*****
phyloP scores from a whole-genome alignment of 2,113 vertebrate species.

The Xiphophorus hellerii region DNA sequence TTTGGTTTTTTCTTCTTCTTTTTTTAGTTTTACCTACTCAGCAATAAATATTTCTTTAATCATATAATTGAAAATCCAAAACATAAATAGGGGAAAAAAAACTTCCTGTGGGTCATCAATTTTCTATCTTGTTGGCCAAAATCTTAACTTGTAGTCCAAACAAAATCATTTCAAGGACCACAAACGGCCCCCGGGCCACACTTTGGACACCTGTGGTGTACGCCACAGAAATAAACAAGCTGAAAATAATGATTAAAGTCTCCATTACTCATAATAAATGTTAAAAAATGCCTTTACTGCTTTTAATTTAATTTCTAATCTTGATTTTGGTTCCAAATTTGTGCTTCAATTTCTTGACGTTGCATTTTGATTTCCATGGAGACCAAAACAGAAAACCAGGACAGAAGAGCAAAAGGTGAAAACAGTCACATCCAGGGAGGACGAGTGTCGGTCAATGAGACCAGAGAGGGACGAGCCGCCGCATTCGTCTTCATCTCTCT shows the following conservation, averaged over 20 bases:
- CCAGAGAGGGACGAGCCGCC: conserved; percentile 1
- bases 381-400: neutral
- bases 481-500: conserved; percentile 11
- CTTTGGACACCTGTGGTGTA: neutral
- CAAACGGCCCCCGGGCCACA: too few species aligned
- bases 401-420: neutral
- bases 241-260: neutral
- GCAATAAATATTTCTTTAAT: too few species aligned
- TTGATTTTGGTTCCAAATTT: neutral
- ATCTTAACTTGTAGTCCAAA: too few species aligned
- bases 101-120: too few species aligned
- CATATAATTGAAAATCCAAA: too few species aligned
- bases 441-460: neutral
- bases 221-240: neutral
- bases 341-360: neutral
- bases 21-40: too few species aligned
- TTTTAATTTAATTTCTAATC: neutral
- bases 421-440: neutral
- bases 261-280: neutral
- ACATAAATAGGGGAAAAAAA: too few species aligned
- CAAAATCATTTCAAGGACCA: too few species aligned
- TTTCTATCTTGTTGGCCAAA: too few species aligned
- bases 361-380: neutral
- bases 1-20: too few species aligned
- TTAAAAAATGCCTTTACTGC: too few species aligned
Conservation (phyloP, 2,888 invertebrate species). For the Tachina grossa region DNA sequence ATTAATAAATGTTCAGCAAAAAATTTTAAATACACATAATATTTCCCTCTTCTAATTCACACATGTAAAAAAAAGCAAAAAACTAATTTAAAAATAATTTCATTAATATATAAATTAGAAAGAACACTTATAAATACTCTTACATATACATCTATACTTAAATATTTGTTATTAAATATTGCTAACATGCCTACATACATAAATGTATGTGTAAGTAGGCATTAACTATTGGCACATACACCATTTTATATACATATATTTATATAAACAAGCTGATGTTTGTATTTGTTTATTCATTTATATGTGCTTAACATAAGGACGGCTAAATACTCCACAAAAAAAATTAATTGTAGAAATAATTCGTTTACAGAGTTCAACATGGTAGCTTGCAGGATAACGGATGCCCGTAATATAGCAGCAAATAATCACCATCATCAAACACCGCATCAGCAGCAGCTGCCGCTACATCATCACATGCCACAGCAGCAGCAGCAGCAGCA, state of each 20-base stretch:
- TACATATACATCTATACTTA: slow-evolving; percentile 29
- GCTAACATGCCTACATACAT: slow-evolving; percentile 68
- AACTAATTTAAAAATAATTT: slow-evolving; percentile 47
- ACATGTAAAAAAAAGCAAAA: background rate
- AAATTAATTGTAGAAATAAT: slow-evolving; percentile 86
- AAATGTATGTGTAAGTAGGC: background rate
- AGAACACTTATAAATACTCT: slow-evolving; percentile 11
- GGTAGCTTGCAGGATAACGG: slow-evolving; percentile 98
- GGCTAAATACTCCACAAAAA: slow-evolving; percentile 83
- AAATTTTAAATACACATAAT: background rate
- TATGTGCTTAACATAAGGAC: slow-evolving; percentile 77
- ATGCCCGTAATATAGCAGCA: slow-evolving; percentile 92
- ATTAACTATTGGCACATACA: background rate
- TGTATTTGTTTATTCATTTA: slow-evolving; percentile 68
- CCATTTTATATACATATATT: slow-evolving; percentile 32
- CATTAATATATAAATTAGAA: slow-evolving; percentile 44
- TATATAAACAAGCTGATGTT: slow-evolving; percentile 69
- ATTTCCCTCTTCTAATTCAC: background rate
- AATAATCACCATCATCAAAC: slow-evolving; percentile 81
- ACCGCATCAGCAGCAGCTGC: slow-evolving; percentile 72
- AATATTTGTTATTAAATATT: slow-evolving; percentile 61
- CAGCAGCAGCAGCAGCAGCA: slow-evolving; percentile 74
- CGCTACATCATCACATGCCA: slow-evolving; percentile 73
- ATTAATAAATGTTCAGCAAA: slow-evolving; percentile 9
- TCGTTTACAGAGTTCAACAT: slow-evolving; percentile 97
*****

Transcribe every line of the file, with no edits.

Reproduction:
phyloP scores from a whole-genome alignment of 2,113 vertebrate species.

The Xiphophorus hellerii region DNA sequence TTTGGTTTTTTCTTCTTCTTTTTTTAGTTTTACCTACTCAGCAATAAATATTTCTTTAATCATATAATTGAAAATCCAAAACATAAATAGGGGAAAAAAAACTTCCTGTGGGTCATCAATTTTCTATCTTGTTGGCCAAAATCTTAACTTGTAGTCCAAACAAAATCATTTCAAGGACCACAAACGGCCCCCGGGCCACACTTTGGACACCTGTGGTGTACGCCACAGAAATAAACAAGCTGAAAATAATGATTAAAGTCTCCATTACTCATAATAAATGTTAAAAAATGCCTTTACTGCTTTTAATTTAATTTCTAATCTTGATTTTGGTTCCAAATTTGTGCTTCAATTTCTTGACGTTGCATTTTGATTTCCATGGAGACCAAAACAGAAAACCAGGACAGAAGAGCAAAAGGTGAAAACAGTCACATCCAGGGAGGACGAGTGTCGGTCAATGAGACCAGAGAGGGACGAGCCGCCGCATTCGTCTTCATCTCTCT shows the following conservation, averaged over 20 bases:
- CCAGAGAGGGACGAGCCGCC: conserved; percentile 1
- bases 381-400: neutral
- bases 481-500: conserved; percentile 11
- CTTTGGACACCTGTGGTGTA: neutral
- CAAACGGCCCCCGGGCCACA: too few species aligned
- bases 401-420: neutral
- bases 241-260: neutral
- GCAATAAATATTTCTTTAAT: too few species aligned
- TTGATTTTGGTTCCAAATTT: neutral
- ATCTTAACTTGTAGTCCAAA: too few species aligned
- bases 101-120: too few species aligned
- CATATAATTGAAAATCCAAA: too few species aligned
- bases 441-460: neutral
- bases 221-240: neutral
- bases 341-360: neutral
- bases 21-40: too few species aligned
- TTTTAATTTAATTTCTAATC: neutral
- bases 421-440: neutral
- bases 261-280: neutral
- ACATAAATAGGGGAAAAAAA: too few species aligned
- CAAAATCATTTCAAGGACCA: too few species aligned
- TTTCTATCTTGTTGGCCAAA: too few species aligned
- bases 361-380: neutral
- bases 1-20: too few species aligned
- TTAAAAAATGCCTTTACTGC: too few species aligned
Conservation (phyloP, 2,888 invertebrate species). For the Tachina grossa region DNA sequence ATTAATAAATGTTCAGCAAAAAATTTTAAATACACATAATATTTCCCTCTTCTAATTCACACATGTAAAAAAAAGCAAAAAACTAATTTAAAAATAATTTCATTAATATATAAATTAGAAAGAACACTTATAAATACTCTTACATATACATCTATACTTAAATATTTGTTATTAAATATTGCTAACATGCCTACATACATAAATGTATGTGTAAGTAGGCATTAACTATTGGCACATACACCATTTTATATACATATATTTATATAAACAAGCTGATGTTTGTATTTGTTTATTCATTTATATGTGCTTAACATAAGGACGGCTAAATACTCCACAAAAAAAATTAATTGTAGAAATAATTCGTTTACAGAGTTCAACATGGTAGCTTGCAGGATAACGGATGCCCGTAATATAGCAGCAAATAATCACCATCATCAAACACCGCATCAGCAGCAGCTGCCGCTACATCATCACATGCCACAGCAGCAGCAGCAGCAGCA, state of each 20-base stretch:
- TACATATACATCTATACTTA: slow-evolving; percentile 29
- GCTAACATGCCTACATACAT: slow-evolving; percentile 68
- AACTAATTTAAAAATAATTT: slow-evolving; percentile 47
- ACATGTAAAAAAAAGCAAAA: background rate
- AAATTAATTGTAGAAATAAT: slow-evolving; percentile 86
- AAATGTATGTGTAAGTAGGC: background rate
- AGAACACTTATAAATACTCT: slow-evolving; percentile 11
- GGTAGCTTGCAGGATAACGG: slow-evolving; percentile 98
- GGCTAAATACTCCACAAAAA: slow-evolving; percentile 83
- AAATTTTAAATACACATAAT: background rate
- TATGTGCTTAACATAAGGAC: slow-evolving; percentile 77
- ATGCCCGTAATATAGCAGCA: slow-evolving; percentile 92
- ATTAACTATTGGCACATACA: background rate
- TGTATTTGTTTATTCATTTA: slow-evolving; percentile 68
- CCATTTTATATACATATATT: slow-evolving; percentile 32
- CATTAATATATAAATTAGAA: slow-evolving; percentile 44
- TATATAAACAAGCTGATGTT: slow-evolving; percentile 69
- ATTTCCCTCTTCTAATTCAC: background rate
- AATAATCACCATCATCAAAC: slow-evolving; percentile 81
- ACCGCATCAGCAGCAGCTGC: slow-evolving; percentile 72
- AATATTTGTTATTAAATATT: slow-evolving; percentile 61
- CAGCAGCAGCAGCAGCAGCA: slow-evolving; percentile 74
- CGCTACATCATCACATGCCA: slow-evolving; percentile 73
- ATTAATAAATGTTCAGCAAA: slow-evolving; percentile 9
- TCGTTTACAGAGTTCAACAT: slow-evolving; percentile 97